Alexi ended his sharing with the story about the Amish who have an extremely high degree of intentionality on how they keep their communities together. The Amish ban cars because they don’t want people living too far from each other and needing to drive to meet each other. They ban the dishwasher because they value the time they spend with their families doing the dishes. While we can’t all be Amish, if we can consciously establish some rules or community norms to guide and discipline our lives, maybe we can find a way to face the challenges of this fast-paced, consumer-encouraging world. And one way out of loneliness and isolation in this transitional period as a species on this planet is to learn to reengage with our immediate surroundings again.
Dr. John Cobb thinks Alexi’s sharing was convincing about the way people organise their cities and lives, but his experience in the old folks community is an exception. He was very pleased with the example of the religious traditional community of Amish people, which reminded him of churches in his time. As the main communities within the community, churches have brought people closer and gave people the experience of doing things together, meeting the need for communities. Dr. Cobb also said, though loneliness is not a problem he has experienced, the lives the youth are living now are connected to a lot of choices his generation has made.
Dr. Fan Meijun, project director of the Sino-US Institute of Postmodern Development, shared her recent experience in Binghamton, NY. Having spent almost 20 years in California, Dr. Fan came across a very different local community culture in Binghamton, which reminded her of Chinese culture. They are very helpful; they live in the same house as their great grandfather; good connections make things easier when purchasing properties, which is quite different from the culture of where she lives, Los Angeles, a city of immigrants who are mostly busy working to make a living and not interacting too deeply with the people around them to build a community.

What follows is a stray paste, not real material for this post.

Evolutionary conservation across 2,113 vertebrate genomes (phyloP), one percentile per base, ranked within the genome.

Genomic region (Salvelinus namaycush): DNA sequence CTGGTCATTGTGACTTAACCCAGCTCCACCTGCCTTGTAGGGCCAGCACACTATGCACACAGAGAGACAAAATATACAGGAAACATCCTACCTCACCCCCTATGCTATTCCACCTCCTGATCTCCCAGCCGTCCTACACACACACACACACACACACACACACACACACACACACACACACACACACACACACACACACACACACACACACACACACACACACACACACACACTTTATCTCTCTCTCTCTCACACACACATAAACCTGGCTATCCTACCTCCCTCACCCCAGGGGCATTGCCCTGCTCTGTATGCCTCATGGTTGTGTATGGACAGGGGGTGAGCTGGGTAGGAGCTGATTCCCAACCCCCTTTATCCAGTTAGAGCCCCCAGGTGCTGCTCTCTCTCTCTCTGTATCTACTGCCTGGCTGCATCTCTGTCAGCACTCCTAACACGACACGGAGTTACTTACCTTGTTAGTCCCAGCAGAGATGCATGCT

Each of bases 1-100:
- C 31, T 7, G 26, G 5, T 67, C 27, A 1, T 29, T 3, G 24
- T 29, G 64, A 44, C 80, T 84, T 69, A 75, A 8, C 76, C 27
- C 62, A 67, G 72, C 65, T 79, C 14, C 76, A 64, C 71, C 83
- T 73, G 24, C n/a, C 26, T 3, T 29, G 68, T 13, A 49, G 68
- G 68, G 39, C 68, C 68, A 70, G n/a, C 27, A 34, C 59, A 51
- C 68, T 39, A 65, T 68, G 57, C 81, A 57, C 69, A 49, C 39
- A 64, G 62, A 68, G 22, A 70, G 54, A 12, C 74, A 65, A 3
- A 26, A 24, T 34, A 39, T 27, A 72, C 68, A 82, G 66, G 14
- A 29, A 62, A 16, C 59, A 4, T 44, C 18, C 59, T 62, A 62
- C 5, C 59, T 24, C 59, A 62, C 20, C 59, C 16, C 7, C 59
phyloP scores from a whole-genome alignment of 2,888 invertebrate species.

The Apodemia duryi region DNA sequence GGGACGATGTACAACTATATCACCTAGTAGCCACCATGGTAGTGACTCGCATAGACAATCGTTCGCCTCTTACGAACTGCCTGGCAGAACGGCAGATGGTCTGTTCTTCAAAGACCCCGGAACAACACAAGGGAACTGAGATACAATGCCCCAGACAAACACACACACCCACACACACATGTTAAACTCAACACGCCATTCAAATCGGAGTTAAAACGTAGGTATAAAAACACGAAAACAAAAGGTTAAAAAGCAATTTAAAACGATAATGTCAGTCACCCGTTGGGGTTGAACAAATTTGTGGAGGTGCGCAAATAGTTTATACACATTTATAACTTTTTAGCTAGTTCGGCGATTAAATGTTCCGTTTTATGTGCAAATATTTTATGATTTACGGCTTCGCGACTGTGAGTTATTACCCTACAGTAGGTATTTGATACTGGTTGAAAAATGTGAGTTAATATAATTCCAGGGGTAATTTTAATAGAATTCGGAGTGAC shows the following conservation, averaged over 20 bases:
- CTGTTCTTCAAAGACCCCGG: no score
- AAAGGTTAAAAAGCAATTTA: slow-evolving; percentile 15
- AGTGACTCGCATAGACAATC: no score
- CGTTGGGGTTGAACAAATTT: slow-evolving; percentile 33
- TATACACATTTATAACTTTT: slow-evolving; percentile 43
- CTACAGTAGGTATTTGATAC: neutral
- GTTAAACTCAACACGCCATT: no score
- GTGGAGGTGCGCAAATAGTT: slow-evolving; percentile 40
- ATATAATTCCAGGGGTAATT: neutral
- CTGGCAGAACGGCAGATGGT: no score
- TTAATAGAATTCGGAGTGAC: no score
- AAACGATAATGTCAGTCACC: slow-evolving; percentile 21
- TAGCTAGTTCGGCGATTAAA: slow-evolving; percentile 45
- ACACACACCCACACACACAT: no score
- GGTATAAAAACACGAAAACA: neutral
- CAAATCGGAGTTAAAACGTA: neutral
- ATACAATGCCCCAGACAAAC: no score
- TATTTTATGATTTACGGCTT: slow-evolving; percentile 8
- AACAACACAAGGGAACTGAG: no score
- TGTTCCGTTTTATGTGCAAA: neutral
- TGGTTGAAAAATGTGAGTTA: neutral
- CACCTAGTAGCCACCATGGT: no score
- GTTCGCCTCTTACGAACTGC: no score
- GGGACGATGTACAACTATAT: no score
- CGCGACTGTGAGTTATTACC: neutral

Urban planning expert Flora (Yixin Lan) shared that city planning is closely connected to the consensus definition of happiness, success and meaningful life in the society in different times and cultures. In the 50s in the United States, such consensus was to have a decent job, a beautiful house in the suburbs with a housewife, kids and pets. That was the American dream. However, with the advancement of technology, people’s lifestyles have changed a lot. We have to seek a new pattern of an ideal lifestyle for this generation, hence redesign our cities accordingly.
Wenwen, a former graduate of Cobb Eco Academy, shared that many young people in China are seeking to create an eco-village community lifestyle in the country. She shared her community life experience of living and working with others at Cobb Eco College. She said, when people live together in nature, they tend to put down their phones to to things together in nature and connection and intimacy are built naturally in it. By connecting with nature, with others, and with ourselves, we can build an ecological community and that can be one of the ways out of loneliness and separation.
Want to learn more about the Living Earth Youth Dialogues and attend a future event? Use the button below to head to the Living Earth Movement Website to learn more.
Wenwen Xie graduated from the Cobb Eco-Academy, Sunshine Eoovillage, China. Born and raised in a small village in Sichuan, China, Wenwen lived and worked for four years in Singapore after college. In 2015 she started a backpacking adventure around theworld, including living in nature with 300 people and became a vegetarian in Albania, Learning Vipassana meditation in India. Her studies at the Cobb Eco-Academy helped her develop a passion for serving the living earth and gradually gained her inner peacein Eastern wisdom and a constructive postmodern worldview or process-relational thinking.